Press enter after choosing selection


Congressional image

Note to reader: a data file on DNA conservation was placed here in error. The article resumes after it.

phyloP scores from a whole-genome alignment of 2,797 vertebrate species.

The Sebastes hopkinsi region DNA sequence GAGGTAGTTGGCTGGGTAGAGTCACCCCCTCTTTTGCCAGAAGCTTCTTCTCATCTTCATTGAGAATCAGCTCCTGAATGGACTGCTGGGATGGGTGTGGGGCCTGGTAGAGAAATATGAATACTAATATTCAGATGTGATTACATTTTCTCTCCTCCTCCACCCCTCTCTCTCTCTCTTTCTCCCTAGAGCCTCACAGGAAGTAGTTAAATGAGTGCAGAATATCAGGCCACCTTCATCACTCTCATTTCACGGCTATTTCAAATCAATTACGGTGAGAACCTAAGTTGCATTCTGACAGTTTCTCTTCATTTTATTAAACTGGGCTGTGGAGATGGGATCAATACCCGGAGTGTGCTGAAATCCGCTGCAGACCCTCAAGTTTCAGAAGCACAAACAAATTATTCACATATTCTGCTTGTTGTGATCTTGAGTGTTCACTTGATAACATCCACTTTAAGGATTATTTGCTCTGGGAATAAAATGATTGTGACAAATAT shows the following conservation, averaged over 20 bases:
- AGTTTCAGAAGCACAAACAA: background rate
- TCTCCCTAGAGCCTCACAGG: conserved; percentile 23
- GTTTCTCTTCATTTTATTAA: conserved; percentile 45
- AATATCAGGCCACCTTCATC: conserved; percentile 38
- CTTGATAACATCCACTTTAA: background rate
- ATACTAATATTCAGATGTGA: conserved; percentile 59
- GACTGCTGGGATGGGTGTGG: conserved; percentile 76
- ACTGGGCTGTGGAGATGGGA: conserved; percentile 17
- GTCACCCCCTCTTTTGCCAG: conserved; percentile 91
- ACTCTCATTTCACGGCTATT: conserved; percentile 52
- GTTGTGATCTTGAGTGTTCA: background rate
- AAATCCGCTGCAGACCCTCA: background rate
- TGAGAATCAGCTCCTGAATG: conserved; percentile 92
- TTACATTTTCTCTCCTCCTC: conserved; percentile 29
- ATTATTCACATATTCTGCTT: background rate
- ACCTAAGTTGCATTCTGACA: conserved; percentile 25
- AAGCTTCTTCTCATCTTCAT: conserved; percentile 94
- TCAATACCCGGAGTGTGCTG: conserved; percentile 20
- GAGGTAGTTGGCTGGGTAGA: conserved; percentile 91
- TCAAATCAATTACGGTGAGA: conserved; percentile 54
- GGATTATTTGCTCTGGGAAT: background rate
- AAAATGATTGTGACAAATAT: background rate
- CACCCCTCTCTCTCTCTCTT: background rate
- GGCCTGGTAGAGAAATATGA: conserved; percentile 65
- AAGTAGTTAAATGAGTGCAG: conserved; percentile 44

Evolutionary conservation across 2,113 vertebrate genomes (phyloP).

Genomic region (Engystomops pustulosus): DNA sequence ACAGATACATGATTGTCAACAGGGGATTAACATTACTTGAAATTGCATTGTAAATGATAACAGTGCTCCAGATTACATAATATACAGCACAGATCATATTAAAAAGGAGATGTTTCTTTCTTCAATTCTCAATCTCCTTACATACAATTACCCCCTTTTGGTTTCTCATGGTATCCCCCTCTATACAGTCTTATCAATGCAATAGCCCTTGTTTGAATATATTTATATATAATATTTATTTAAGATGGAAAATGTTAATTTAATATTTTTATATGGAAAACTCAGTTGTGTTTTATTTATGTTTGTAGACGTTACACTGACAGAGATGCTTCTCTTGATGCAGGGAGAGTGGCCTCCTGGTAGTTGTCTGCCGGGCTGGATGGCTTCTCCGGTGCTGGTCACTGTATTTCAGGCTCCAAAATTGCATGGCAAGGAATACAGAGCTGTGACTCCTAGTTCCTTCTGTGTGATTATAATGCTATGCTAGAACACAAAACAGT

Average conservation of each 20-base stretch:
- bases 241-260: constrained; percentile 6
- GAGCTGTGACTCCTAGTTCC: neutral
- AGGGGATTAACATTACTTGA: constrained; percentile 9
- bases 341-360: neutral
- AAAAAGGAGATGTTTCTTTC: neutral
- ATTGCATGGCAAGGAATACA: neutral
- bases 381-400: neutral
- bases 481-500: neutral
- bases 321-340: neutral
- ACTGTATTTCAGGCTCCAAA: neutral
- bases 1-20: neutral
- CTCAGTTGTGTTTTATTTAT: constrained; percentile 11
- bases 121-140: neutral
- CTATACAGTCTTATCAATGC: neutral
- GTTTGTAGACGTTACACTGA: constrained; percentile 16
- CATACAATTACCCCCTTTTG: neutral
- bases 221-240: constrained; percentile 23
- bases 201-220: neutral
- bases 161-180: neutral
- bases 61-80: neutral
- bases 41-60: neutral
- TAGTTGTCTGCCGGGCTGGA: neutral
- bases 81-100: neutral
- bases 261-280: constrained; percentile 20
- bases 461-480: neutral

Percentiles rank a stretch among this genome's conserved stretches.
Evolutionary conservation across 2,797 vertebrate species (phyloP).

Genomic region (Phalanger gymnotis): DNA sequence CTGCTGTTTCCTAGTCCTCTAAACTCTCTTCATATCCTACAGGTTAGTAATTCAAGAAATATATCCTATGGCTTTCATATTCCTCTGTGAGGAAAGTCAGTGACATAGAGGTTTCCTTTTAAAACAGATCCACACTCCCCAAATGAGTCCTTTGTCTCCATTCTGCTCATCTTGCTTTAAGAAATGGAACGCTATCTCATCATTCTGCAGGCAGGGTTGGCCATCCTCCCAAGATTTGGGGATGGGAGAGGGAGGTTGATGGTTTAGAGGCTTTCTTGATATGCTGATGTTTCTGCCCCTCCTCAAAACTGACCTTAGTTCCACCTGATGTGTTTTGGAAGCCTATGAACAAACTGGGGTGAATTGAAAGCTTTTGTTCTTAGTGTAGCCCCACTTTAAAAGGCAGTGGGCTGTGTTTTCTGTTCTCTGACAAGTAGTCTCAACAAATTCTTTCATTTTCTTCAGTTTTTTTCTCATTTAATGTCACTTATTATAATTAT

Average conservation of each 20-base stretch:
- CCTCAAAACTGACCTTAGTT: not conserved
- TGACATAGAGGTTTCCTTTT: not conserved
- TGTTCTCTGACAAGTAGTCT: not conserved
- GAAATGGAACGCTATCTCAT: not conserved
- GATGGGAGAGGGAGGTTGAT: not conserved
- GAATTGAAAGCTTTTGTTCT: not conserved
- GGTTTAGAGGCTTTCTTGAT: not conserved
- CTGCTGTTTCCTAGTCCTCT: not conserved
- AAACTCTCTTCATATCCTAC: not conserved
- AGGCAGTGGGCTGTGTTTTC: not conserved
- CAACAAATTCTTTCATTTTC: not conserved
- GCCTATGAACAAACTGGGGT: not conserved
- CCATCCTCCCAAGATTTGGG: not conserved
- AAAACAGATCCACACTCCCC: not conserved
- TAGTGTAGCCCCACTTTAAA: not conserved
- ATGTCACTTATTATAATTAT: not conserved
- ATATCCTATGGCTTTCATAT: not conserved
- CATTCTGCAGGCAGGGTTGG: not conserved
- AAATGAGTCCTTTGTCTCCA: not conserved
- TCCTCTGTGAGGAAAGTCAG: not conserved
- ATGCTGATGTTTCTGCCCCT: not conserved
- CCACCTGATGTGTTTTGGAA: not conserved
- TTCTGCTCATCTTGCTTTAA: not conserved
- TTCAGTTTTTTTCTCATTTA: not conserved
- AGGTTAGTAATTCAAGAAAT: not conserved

Parent Issue
Public Domain
OCR Text